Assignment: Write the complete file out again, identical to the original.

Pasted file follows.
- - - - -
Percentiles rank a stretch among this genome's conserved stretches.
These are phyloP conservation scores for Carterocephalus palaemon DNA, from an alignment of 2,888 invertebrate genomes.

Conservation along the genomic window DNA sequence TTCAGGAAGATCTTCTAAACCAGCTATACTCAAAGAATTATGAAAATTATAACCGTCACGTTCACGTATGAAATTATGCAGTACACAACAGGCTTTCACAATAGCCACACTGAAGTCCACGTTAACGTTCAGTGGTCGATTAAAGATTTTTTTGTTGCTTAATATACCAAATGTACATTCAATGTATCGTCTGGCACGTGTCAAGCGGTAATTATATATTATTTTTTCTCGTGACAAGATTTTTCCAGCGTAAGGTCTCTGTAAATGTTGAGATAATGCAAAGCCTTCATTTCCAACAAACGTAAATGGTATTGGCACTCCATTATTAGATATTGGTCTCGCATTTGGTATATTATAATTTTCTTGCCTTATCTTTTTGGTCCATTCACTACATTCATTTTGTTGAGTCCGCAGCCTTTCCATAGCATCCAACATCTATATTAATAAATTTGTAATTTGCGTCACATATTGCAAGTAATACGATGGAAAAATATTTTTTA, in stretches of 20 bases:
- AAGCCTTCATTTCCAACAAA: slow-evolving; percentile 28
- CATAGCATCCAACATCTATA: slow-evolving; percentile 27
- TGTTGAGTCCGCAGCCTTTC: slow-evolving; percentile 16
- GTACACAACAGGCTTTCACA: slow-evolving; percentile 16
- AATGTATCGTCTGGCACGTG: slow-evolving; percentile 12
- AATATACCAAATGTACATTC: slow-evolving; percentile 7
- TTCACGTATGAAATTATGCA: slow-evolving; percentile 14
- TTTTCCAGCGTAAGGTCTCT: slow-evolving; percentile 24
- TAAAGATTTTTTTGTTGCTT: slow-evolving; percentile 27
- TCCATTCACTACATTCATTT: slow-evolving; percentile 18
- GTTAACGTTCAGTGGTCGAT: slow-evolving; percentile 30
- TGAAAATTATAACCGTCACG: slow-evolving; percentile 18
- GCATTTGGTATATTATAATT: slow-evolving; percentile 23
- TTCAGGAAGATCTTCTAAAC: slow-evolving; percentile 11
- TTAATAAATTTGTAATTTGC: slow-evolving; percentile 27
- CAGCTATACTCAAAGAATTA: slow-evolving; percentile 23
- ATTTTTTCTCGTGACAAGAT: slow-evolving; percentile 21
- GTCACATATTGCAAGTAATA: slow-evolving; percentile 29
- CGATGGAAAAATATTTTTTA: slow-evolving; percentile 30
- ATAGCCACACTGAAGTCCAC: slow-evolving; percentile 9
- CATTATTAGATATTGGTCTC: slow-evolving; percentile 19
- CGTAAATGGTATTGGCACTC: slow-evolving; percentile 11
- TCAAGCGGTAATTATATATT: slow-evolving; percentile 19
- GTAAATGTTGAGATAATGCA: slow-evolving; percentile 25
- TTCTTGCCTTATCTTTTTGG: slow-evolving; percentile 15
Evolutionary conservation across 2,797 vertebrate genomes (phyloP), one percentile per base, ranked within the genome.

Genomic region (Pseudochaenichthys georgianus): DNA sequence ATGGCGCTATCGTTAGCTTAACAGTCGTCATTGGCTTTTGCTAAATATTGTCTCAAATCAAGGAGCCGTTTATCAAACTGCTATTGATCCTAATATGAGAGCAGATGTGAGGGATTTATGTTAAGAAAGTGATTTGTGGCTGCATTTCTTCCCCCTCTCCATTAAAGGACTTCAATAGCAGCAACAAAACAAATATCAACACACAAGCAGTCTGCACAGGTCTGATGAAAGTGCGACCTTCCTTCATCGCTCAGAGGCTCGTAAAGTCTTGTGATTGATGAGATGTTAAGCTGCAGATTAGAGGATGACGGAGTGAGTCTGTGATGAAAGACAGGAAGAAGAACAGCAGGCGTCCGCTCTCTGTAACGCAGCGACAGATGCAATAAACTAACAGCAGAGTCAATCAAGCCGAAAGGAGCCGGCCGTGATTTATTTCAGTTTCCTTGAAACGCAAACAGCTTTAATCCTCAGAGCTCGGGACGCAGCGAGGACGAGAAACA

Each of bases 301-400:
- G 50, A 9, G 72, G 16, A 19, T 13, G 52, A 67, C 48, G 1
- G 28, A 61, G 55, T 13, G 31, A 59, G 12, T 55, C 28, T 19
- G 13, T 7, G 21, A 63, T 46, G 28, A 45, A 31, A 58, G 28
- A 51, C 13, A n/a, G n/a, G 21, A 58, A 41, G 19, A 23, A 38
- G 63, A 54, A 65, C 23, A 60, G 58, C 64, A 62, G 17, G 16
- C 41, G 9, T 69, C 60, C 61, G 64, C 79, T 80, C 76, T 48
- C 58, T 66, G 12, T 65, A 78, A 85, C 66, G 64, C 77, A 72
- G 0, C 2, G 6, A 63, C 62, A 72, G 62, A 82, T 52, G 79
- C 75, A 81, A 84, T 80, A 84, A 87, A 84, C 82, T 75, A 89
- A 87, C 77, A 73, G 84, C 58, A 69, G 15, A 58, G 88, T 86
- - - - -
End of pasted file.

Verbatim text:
Percentiles rank a stretch among this genome's conserved stretches.
These are phyloP conservation scores for Carterocephalus palaemon DNA, from an alignment of 2,888 invertebrate genomes.

Conservation along the genomic window DNA sequence TTCAGGAAGATCTTCTAAACCAGCTATACTCAAAGAATTATGAAAATTATAACCGTCACGTTCACGTATGAAATTATGCAGTACACAACAGGCTTTCACAATAGCCACACTGAAGTCCACGTTAACGTTCAGTGGTCGATTAAAGATTTTTTTGTTGCTTAATATACCAAATGTACATTCAATGTATCGTCTGGCACGTGTCAAGCGGTAATTATATATTATTTTTTCTCGTGACAAGATTTTTCCAGCGTAAGGTCTCTGTAAATGTTGAGATAATGCAAAGCCTTCATTTCCAACAAACGTAAATGGTATTGGCACTCCATTATTAGATATTGGTCTCGCATTTGGTATATTATAATTTTCTTGCCTTATCTTTTTGGTCCATTCACTACATTCATTTTGTTGAGTCCGCAGCCTTTCCATAGCATCCAACATCTATATTAATAAATTTGTAATTTGCGTCACATATTGCAAGTAATACGATGGAAAAATATTTTTTA, in stretches of 20 bases:
- AAGCCTTCATTTCCAACAAA: slow-evolving; percentile 28
- CATAGCATCCAACATCTATA: slow-evolving; percentile 27
- TGTTGAGTCCGCAGCCTTTC: slow-evolving; percentile 16
- GTACACAACAGGCTTTCACA: slow-evolving; percentile 16
- AATGTATCGTCTGGCACGTG: slow-evolving; percentile 12
- AATATACCAAATGTACATTC: slow-evolving; percentile 7
- TTCACGTATGAAATTATGCA: slow-evolving; percentile 14
- TTTTCCAGCGTAAGGTCTCT: slow-evolving; percentile 24
- TAAAGATTTTTTTGTTGCTT: slow-evolving; percentile 27
- TCCATTCACTACATTCATTT: slow-evolving; percentile 18
- GTTAACGTTCAGTGGTCGAT: slow-evolving; percentile 30
- TGAAAATTATAACCGTCACG: slow-evolving; percentile 18
- GCATTTGGTATATTATAATT: slow-evolving; percentile 23
- TTCAGGAAGATCTTCTAAAC: slow-evolving; percentile 11
- TTAATAAATTTGTAATTTGC: slow-evolving; percentile 27
- CAGCTATACTCAAAGAATTA: slow-evolving; percentile 23
- ATTTTTTCTCGTGACAAGAT: slow-evolving; percentile 21
- GTCACATATTGCAAGTAATA: slow-evolving; percentile 29
- CGATGGAAAAATATTTTTTA: slow-evolving; percentile 30
- ATAGCCACACTGAAGTCCAC: slow-evolving; percentile 9
- CATTATTAGATATTGGTCTC: slow-evolving; percentile 19
- CGTAAATGGTATTGGCACTC: slow-evolving; percentile 11
- TCAAGCGGTAATTATATATT: slow-evolving; percentile 19
- GTAAATGTTGAGATAATGCA: slow-evolving; percentile 25
- TTCTTGCCTTATCTTTTTGG: slow-evolving; percentile 15
Evolutionary conservation across 2,797 vertebrate genomes (phyloP), one percentile per base, ranked within the genome.

Genomic region (Pseudochaenichthys georgianus): DNA sequence ATGGCGCTATCGTTAGCTTAACAGTCGTCATTGGCTTTTGCTAAATATTGTCTCAAATCAAGGAGCCGTTTATCAAACTGCTATTGATCCTAATATGAGAGCAGATGTGAGGGATTTATGTTAAGAAAGTGATTTGTGGCTGCATTTCTTCCCCCTCTCCATTAAAGGACTTCAATAGCAGCAACAAAACAAATATCAACACACAAGCAGTCTGCACAGGTCTGATGAAAGTGCGACCTTCCTTCATCGCTCAGAGGCTCGTAAAGTCTTGTGATTGATGAGATGTTAAGCTGCAGATTAGAGGATGACGGAGTGAGTCTGTGATGAAAGACAGGAAGAAGAACAGCAGGCGTCCGCTCTCTGTAACGCAGCGACAGATGCAATAAACTAACAGCAGAGTCAATCAAGCCGAAAGGAGCCGGCCGTGATTTATTTCAGTTTCCTTGAAACGCAAACAGCTTTAATCCTCAGAGCTCGGGACGCAGCGAGGACGAGAAACA

Each of bases 301-400:
- G 50, A 9, G 72, G 16, A 19, T 13, G 52, A 67, C 48, G 1
- G 28, A 61, G 55, T 13, G 31, A 59, G 12, T 55, C 28, T 19
- G 13, T 7, G 21, A 63, T 46, G 28, A 45, A 31, A 58, G 28
- A 51, C 13, A n/a, G n/a, G 21, A 58, A 41, G 19, A 23, A 38
- G 63, A 54, A 65, C 23, A 60, G 58, C 64, A 62, G 17, G 16
- C 41, G 9, T 69, C 60, C 61, G 64, C 79, T 80, C 76, T 48
- C 58, T 66, G 12, T 65, A 78, A 85, C 66, G 64, C 77, A 72
- G 0, C 2, G 6, A 63, C 62, A 72, G 62, A 82, T 52, G 79
- C 75, A 81, A 84, T 80, A 84, A 87, A 84, C 82, T 75, A 89
- A 87, C 77, A 73, G 84, C 58, A 69, G 15, A 58, G 88, T 86